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WELCH V. LINDO, 11 U. S. 159 (1812)
U.S. Supreme Court
Welch v. Lindo, 11 U.S. 7 Cranch 159 159 (1812)
Welch v. Lindo
11 U.S. (7 Cranch) 159
ERROR TO THE CIRCUIT COURT FOR THE
DISTRICT OF COLUMBIA AT ALEXANDRIA
The mere possession of a promissory note by an endorsee who had endorsed it to another while the assignment remained is not sufficient evidence of his right of action against his endorser, without a reassignment or receipt from the last endorsee.
An endorsement "without recourse" is not evidence of money had and received by the endorser to the use of the endorsee.
Welch brought an action of assumpsit against Lindo upon his endorsement of a promissory note. The declaration contained two counts. The 1st count stated that one John Kercheval, on 25 August, 1796, made and delivered a promissory note to Lindo, payable to his order on demand, for $246 for value received. That Lindo, on 24 January, 1800, endorsed it to Welch (the plaintiff) in these words, viz., "Pay the within to James Welch, or order, without any recourse whatever on A. Lindo." That on 30 April, 1800, Welch assigned the note to a certain William Hodgsett by writing on the back thereof the following words, viz., "I assign the within to William Hodgsett," and signed his name thereto, and delivered it to Hodgsett. That Kercheval failed to pay the money to Hodgsett on demand, whereupon, Hodgsett, as assignee of the note, brought suit against Kercheval, the maker thereof, in the circuit court of Woodford County in the State of Kentucky, in which suit Kercheval pleaded that he had paid the debt to Lindo, upon which plea issue was joined and the jury found a general verdict thereupon for the defendant Kercheval, upon which the court rendered a judgment which still remains in full force, by reason of which premises the plaintiff, Welch, became liable to pay to Hodgsett the $246, with interest, from the time the suit was brought, viz., 11 June, 1803, until 2 November, 1804, the time when he paid the same to Hodgsett, and the costs of that suit, amounting to $11.72, and did pay the same, of all which premises the defendant had notice, and by reason whereof he became liable to pay the said 2$46 dollars, with interest on the same, and the said $11.72, being the costs as aforesaid, and being so liable, the defendant, in consideration thereof, afterwards, &c., undertook, &c., to pay the same sum to the plaintiff, &c.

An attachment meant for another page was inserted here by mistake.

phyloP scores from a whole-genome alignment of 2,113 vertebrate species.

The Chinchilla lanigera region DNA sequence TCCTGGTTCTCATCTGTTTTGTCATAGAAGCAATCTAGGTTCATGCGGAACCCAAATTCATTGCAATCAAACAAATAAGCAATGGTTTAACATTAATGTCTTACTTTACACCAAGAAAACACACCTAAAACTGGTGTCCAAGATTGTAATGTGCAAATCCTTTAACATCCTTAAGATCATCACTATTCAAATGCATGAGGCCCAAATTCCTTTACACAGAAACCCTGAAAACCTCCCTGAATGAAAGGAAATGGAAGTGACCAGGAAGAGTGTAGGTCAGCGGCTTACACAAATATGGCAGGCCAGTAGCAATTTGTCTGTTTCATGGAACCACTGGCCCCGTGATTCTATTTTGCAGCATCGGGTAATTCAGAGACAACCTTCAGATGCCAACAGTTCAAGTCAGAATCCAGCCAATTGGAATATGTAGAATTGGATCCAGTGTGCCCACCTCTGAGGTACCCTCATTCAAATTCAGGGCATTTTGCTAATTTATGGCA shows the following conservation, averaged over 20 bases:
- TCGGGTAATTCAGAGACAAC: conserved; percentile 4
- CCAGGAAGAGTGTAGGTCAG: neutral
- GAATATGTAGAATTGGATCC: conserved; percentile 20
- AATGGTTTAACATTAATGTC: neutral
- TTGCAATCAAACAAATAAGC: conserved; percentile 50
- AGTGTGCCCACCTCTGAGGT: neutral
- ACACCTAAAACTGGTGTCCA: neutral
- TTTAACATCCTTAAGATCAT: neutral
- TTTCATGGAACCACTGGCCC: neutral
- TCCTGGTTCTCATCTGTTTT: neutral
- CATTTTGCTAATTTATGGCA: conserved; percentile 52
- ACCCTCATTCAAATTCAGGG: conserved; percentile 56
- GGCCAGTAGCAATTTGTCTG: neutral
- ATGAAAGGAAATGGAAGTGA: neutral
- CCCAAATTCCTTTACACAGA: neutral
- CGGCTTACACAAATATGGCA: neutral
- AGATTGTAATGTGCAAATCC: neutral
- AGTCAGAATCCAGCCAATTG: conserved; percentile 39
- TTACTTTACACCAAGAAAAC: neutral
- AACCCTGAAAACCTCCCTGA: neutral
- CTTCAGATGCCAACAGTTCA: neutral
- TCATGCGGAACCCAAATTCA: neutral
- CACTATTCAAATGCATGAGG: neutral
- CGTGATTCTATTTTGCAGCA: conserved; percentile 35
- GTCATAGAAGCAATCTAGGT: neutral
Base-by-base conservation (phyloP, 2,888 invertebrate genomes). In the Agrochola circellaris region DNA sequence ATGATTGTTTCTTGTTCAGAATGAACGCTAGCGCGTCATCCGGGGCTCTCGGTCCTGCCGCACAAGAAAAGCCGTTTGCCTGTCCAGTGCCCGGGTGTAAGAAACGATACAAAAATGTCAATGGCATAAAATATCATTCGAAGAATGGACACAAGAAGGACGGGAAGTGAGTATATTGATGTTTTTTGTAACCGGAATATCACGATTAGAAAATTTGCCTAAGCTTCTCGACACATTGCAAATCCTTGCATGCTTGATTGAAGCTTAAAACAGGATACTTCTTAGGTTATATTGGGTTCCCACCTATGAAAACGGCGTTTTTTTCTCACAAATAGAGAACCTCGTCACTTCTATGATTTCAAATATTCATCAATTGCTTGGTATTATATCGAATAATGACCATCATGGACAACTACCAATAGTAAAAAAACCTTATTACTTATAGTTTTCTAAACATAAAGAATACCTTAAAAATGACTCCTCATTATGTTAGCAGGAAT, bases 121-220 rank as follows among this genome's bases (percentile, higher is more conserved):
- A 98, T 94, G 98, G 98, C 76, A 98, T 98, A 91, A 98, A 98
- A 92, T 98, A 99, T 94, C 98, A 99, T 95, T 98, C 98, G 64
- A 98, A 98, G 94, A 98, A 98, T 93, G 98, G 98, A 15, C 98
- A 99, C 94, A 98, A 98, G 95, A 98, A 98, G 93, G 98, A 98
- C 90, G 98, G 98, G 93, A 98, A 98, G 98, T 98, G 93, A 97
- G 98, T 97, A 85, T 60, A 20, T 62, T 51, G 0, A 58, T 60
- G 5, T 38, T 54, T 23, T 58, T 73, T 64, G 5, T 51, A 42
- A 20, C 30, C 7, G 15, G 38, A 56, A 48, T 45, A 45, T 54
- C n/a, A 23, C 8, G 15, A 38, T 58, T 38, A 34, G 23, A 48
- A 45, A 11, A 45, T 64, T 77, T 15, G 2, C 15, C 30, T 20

The 2d Count was for money had and received to the plaintiff use.
Upon the issue of nonassumpsit there was a verdict in the court below for the plaintiff on the first count and for the defendant on the second count, but the judgment on the first count was arrested and judgment was entered for the defendant.
Upon the trial, the plaintiff took a bill of exceptions which stated that he offered in evidence, a duly authenticated copy of the record of the Circuit Court of Woodford County in the suit of Hodgsett against Kercheval, which was inserted in the bill of exceptions, and produced the original promissory note, with its endorsements, and proved the handwriting of the defendant, Lindo, to his endorsement, and offered no other evidence, whereupon the defendant's counsel prayed the court to instruct the jury that the evidence so offered and produced is not of itself competent to enable the plaintiff to retain his action, and the court decided that it was not competent to enable the plaintiff to recover upon the second count, but the judges were divided in opinion whether the same was competent to support the first count, and therefore refused to give the instruction as prayed. To the opinion that the evidence was not competent to support the action upon the count for money had and received the plaintiff excepted.
The motion in arrest of judgment, was grounded upon the general insufficiency of the first count.